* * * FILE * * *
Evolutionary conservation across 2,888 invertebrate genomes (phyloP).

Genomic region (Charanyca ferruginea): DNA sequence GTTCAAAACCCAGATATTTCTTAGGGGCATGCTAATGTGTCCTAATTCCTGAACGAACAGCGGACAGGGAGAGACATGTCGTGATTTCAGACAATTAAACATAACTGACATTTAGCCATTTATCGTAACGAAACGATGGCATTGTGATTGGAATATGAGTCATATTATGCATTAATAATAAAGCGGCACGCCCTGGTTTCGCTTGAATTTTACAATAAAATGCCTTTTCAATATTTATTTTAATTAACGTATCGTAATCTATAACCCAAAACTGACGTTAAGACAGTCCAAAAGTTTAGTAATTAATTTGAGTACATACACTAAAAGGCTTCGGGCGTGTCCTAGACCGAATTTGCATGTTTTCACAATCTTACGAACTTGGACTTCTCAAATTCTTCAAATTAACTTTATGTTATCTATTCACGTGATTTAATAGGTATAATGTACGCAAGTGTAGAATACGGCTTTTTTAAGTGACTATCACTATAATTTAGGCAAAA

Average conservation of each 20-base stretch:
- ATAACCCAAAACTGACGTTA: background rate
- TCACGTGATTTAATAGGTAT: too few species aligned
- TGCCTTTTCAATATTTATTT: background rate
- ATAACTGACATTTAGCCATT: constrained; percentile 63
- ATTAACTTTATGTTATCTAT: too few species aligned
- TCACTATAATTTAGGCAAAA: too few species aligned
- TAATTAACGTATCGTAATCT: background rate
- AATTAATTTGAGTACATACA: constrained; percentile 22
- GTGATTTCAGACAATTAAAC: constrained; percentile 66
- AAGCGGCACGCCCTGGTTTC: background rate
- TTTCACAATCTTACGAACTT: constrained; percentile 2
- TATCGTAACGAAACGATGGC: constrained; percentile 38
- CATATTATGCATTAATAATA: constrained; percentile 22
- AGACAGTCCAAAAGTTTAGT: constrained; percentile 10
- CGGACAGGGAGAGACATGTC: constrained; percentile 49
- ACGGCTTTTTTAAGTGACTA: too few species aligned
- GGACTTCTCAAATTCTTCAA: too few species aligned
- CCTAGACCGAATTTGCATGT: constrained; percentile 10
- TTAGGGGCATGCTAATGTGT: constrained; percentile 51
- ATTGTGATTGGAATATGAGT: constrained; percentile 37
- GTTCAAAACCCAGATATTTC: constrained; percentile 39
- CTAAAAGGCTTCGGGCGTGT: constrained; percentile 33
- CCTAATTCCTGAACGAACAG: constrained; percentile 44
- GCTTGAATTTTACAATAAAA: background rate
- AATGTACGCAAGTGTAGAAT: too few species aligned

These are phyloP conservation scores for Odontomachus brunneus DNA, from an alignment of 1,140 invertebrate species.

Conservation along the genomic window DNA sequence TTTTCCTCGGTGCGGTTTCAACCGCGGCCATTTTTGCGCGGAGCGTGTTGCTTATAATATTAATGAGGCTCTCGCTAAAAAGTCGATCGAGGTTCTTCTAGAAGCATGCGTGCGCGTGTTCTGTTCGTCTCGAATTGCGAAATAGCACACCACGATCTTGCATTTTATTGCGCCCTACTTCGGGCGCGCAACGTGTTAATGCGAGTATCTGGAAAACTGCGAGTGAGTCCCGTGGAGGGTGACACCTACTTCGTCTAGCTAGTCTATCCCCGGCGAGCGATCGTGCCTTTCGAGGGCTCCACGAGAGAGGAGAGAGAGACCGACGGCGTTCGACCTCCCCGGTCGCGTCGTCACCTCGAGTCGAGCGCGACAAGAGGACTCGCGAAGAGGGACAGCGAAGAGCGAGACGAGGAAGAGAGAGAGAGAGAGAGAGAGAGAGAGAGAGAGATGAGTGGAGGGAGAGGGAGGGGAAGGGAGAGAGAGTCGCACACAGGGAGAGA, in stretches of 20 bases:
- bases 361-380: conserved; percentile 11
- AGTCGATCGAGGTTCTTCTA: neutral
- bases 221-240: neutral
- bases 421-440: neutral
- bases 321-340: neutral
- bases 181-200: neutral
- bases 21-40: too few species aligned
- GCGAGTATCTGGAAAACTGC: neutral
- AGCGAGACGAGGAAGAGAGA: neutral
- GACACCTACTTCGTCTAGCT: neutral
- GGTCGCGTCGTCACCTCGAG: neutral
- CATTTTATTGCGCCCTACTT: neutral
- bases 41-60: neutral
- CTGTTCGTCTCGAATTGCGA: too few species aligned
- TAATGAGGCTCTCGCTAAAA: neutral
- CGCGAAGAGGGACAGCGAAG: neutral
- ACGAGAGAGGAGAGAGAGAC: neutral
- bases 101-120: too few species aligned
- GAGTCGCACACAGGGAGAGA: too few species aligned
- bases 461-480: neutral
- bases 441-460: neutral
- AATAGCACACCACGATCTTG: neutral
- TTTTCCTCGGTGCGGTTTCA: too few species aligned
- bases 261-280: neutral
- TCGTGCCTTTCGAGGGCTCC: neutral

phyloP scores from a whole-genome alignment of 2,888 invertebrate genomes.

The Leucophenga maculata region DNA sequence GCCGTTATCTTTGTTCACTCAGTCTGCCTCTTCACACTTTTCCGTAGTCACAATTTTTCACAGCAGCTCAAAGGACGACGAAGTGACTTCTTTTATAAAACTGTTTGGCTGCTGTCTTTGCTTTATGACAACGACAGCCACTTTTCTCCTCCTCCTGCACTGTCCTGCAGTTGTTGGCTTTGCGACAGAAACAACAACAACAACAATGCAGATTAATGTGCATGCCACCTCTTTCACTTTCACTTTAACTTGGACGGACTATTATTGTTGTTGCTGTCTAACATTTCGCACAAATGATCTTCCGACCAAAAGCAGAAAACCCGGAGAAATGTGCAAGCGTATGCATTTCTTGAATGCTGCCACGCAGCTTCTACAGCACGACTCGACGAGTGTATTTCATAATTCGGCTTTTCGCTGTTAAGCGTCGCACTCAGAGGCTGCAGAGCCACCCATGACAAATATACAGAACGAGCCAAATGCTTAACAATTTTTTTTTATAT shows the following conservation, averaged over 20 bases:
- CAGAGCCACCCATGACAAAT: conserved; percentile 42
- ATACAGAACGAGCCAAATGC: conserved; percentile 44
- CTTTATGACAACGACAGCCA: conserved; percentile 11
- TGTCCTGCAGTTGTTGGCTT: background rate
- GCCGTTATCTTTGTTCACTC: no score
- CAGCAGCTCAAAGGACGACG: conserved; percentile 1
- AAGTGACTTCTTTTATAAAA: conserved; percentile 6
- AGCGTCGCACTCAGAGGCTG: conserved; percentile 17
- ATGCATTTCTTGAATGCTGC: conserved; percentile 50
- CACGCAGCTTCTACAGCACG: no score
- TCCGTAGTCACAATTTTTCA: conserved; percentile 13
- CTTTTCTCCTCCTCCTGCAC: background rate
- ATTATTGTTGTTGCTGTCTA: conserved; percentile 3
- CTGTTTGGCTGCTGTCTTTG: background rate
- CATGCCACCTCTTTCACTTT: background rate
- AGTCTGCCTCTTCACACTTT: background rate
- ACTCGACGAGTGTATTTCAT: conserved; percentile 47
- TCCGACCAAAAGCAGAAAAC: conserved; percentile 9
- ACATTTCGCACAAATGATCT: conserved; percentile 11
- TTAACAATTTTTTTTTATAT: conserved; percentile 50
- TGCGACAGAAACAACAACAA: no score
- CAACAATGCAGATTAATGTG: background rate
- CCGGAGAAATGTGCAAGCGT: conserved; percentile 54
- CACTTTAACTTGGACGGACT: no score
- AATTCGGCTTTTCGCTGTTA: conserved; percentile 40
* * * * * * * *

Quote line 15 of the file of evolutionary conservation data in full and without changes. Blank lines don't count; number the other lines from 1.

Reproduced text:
- TATCGTAACGAAACGATGGC: constrained; percentile 38